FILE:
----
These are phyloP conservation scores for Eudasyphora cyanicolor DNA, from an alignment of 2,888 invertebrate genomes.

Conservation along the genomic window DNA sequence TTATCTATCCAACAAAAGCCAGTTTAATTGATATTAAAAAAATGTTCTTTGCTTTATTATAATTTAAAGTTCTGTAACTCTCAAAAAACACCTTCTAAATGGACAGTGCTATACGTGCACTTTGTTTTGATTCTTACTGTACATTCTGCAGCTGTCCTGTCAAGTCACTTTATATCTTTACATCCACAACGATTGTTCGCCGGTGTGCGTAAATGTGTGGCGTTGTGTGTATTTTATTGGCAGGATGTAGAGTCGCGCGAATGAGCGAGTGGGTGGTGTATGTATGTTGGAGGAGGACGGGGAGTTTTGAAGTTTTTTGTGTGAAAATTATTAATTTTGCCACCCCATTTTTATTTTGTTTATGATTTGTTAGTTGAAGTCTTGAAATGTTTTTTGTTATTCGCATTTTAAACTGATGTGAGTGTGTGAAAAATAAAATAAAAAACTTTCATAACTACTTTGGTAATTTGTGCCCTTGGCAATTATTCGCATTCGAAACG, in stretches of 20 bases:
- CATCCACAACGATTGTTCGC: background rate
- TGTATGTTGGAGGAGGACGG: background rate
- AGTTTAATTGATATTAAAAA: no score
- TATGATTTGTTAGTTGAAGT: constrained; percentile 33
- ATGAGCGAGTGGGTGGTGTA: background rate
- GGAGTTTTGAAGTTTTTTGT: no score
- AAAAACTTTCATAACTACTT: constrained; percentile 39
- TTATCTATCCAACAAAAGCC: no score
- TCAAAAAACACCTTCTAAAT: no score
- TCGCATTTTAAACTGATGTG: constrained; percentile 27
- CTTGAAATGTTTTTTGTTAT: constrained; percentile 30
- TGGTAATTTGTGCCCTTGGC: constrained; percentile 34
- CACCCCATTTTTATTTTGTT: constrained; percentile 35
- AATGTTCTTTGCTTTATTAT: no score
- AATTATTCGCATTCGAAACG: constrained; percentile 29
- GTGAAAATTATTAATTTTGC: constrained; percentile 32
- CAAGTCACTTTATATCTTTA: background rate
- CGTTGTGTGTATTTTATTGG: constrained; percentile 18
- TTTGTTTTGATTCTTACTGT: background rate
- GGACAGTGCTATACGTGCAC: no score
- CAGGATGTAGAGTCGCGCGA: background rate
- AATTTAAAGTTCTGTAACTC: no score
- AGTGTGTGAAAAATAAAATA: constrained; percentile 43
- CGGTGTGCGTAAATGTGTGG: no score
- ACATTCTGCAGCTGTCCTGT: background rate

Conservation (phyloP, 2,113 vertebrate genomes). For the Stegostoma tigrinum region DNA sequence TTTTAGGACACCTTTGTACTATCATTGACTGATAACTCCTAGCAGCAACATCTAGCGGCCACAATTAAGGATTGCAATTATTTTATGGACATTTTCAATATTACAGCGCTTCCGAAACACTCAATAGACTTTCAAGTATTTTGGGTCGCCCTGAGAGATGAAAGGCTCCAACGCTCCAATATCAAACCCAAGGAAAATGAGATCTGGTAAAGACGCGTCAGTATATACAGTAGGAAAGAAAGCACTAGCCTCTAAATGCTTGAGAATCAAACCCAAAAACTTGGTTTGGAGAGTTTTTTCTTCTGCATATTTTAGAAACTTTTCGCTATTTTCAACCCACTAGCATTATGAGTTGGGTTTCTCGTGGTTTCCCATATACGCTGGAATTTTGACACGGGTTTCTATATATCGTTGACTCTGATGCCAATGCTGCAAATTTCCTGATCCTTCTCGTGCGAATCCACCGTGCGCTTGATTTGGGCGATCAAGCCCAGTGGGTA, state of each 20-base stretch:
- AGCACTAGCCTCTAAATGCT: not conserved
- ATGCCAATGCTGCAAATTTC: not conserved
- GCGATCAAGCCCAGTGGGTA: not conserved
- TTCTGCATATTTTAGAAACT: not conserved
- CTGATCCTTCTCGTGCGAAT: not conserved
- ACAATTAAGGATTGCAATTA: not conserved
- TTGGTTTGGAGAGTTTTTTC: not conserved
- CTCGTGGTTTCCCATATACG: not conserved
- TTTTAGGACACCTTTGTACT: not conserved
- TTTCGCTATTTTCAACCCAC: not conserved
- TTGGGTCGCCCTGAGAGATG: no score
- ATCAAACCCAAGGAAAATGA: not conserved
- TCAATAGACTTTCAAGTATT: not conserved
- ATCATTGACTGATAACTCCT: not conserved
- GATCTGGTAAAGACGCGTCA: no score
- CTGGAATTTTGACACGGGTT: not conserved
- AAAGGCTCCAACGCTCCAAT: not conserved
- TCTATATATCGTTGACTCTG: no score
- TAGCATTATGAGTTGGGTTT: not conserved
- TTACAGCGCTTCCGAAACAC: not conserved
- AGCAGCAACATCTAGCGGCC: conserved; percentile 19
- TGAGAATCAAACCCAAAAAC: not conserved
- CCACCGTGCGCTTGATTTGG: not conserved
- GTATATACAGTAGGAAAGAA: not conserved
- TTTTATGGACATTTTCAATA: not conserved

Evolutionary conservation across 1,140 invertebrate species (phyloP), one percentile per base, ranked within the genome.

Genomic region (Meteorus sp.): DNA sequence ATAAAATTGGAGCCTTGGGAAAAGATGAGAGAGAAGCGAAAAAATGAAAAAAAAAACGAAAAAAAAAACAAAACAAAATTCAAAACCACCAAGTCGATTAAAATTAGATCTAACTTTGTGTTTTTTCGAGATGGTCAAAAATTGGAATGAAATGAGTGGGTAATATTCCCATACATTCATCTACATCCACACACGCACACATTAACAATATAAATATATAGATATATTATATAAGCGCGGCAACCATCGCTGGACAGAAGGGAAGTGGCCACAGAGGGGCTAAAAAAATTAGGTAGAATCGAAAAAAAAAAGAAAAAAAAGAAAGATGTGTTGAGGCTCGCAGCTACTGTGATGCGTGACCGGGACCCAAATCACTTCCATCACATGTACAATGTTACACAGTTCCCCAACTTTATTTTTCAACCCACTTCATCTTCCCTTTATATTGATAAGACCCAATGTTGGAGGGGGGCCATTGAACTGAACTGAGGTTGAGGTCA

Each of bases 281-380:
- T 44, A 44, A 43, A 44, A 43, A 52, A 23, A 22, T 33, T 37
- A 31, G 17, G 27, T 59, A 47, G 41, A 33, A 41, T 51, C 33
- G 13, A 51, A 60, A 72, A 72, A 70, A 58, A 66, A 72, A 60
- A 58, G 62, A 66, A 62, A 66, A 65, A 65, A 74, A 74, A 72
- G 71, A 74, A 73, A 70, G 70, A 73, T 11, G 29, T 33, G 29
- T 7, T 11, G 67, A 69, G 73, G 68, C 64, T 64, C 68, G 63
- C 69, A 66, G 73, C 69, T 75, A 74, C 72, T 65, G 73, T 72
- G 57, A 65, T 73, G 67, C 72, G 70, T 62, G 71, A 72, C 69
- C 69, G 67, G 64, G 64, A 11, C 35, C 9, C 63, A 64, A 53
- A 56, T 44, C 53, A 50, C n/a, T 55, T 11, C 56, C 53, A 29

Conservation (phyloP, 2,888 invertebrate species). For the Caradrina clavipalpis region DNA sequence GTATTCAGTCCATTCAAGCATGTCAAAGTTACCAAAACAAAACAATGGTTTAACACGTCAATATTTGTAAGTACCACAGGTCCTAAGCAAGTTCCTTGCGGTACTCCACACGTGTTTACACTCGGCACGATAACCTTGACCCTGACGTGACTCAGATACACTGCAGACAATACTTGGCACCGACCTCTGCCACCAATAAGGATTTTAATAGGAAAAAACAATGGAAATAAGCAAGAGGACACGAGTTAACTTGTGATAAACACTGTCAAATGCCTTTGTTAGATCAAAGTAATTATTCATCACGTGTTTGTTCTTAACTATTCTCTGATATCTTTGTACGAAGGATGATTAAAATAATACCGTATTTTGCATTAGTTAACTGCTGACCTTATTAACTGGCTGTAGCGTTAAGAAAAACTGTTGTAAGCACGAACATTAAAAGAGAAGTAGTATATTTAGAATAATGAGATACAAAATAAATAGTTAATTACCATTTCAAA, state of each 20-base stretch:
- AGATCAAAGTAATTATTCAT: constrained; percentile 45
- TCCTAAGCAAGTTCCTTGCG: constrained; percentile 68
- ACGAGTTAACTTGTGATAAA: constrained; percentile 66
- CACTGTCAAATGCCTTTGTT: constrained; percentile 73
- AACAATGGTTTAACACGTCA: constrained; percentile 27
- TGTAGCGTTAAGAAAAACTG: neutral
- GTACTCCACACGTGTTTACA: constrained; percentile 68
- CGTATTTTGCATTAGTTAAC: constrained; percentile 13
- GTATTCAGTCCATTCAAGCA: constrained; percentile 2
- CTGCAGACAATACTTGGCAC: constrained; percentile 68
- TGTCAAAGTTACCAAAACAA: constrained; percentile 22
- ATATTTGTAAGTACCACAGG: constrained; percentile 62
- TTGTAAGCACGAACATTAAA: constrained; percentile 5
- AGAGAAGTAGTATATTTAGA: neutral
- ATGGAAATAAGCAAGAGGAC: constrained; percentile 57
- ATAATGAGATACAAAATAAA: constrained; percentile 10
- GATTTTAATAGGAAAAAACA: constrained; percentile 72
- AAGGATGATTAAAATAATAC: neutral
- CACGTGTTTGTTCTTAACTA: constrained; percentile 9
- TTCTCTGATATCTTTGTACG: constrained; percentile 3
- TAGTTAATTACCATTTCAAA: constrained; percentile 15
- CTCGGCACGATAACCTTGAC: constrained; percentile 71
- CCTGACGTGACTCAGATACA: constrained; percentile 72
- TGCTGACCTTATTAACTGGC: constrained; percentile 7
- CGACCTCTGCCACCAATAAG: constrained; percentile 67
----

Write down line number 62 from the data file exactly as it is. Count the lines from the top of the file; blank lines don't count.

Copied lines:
- T 7, T 11, G 67, A 69, G 73, G 68, C 64, T 64, C 68, G 63